“Children’s reading and children’s thinking are the rock bottom base upon which this country will rise. Or not rise. In these days of tension and confusion, writers are beginning to realize that books for children Reading have a greater potential for good or evil, than any other form of literature on Earth.” - Theodor Seuss Geisel (1960)
Fifty-eight years have elapsed since Dr. Seuss, an American political cartoonist, poet, artist, author, and book publisher of more than 60 children’s books, accentuated the power of reading and its impact on children and the world. Until this day, his statements remain true.
Reading is a process of meaning making. It involves analyzing, synthesizing, and evaluating newly acquired information in aims of making sense of what has been read. Individuals read for various purposes and through different mediums. Some read for entertainment purposes, such as enjoying a novel right before bed. Some others read for information purposes, such as examining academic articles or books in search for answers.
Regardless of the purpose or the platform, it is undeniable that with reading comes power. The more students read, the more knowledge they acquire. And with this knowledge, students develop critical thinking, decision-making, problem solving, and leadership abilities, among other essential 21st century skills. And this, in essence, is the ultimate goal of education. It is, thus, imperative that educators and parents promote a rich reading environment.
However, things do not always seem as easy as we want them to be. Often times, we hear students saying that they are not fans of reading. Or, with the amount of homework they have, reading seems impossible to do.
Here is a list of the top three common problems students face and ways to solve them.
1. “I don’t like to read!”
Unfortunately, some students believe that reading is not something they take joy in. That is not necessarily true, though. Students need to start reading about topics that they truly enjoy. Whenever possible, give them an option or take them to the library and have them pick the book that they think best suits them.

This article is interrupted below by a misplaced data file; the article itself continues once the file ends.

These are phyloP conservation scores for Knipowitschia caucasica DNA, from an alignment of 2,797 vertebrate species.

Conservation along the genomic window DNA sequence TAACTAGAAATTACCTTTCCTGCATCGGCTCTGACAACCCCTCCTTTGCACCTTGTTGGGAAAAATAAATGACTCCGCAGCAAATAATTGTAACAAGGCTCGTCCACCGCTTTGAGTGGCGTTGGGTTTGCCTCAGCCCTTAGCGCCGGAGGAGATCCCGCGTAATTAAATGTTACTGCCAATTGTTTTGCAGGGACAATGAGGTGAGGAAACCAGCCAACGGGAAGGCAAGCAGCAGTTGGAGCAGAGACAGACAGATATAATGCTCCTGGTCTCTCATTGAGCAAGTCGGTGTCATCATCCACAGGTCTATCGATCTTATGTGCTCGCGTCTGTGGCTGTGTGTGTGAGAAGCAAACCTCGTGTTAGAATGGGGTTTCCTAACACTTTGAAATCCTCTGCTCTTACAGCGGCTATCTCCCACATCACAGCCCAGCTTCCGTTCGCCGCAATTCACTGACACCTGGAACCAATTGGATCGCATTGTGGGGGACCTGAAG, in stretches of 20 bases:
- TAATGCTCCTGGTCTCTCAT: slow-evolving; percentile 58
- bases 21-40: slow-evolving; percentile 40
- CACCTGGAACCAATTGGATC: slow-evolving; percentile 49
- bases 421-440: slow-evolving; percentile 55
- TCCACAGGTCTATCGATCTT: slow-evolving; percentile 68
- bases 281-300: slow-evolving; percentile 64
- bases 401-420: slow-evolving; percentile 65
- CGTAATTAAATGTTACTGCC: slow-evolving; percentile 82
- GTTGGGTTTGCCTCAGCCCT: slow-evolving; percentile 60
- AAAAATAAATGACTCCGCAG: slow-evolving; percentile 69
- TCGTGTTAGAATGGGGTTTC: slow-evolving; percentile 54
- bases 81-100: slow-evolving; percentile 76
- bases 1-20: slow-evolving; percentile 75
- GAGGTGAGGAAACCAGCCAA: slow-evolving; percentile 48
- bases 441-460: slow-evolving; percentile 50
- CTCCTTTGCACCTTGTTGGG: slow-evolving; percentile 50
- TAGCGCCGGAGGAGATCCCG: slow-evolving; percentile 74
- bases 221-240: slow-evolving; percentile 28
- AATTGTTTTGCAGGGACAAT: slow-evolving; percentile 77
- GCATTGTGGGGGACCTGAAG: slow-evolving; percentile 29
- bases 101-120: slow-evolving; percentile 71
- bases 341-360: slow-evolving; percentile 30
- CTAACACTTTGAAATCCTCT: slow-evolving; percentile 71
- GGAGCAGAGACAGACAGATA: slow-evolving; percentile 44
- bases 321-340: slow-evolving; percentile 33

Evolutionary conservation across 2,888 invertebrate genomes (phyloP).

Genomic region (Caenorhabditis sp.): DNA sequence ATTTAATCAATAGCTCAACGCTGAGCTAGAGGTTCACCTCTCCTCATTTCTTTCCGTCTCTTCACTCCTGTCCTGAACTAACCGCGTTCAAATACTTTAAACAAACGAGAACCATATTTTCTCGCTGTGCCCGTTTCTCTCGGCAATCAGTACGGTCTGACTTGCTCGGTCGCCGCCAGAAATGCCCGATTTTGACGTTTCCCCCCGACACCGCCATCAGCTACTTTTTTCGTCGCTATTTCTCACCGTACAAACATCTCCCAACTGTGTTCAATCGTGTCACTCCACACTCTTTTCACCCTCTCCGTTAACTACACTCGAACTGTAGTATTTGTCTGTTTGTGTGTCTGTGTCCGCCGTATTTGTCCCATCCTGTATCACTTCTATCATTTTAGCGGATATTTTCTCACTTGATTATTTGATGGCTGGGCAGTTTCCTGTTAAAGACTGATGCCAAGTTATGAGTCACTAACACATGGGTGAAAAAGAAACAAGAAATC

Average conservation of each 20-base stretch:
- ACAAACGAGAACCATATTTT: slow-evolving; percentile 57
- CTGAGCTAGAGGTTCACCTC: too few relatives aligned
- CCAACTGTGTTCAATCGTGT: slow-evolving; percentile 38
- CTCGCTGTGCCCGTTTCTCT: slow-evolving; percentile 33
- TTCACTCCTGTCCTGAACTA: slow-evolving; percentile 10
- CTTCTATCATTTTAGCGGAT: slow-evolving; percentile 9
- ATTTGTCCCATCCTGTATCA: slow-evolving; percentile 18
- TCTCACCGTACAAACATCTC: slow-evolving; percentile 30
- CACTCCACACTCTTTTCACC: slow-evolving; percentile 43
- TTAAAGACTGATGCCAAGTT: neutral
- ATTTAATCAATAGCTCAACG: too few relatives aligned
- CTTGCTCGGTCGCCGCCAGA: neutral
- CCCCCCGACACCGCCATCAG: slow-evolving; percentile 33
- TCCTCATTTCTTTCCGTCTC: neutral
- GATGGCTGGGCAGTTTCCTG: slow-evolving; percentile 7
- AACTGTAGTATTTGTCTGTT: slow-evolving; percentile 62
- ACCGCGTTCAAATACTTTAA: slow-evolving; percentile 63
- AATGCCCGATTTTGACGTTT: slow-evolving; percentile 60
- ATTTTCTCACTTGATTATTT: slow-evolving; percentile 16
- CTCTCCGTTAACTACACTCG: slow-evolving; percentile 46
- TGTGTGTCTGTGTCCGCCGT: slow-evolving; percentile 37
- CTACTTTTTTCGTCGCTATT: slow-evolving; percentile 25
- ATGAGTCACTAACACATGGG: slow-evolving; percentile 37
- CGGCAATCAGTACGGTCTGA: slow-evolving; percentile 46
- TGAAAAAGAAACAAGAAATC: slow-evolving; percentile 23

Students need to perceive that reading is not a chore. When we force books on them and ask them to prepare book reports or answer a long list of questions, they won’t have the will or the time to connect to the book.
2. “No one else is doing it.”
Students learn a lot through observing things around them. They need to see that reading could actually be a soothing activity in itself. So, when they see us, as educators and parents, grabbing a book in our spare time and sipping from a cup of coffee or hot chocolate, they tend to do the same. Modeling desirable behavior yields that same behavior.
3. “I don’t know what to read!”
Choosing the right book is one hard task. Not every book is going to be as engaging as the other, and that’s okay. One of the things that I, personally, do before buying a book is not reading the title or the short blurb at the end. In fact, it is reading the first page of that book. Reading the very first page of the first chapter could tell a lot about a book. Primarily, from the page, you can tell whether the book has the ability to hook you up. That page would either make you want to continue reading or would make you want to put the book down! You can also tell whether you are comfortable enough with the style of writing employed by the author. Are the words too hard? Too easy? Does the writing include plenty of descriptive language? Is it fast-paced?
Finally, the key is to keep trying and to keep encouraging students to read. Do not give up on the first try. Show them the joy in reading and avoid forcing them into it. Read to them, read with them, and read next to them!
And happy readings, always!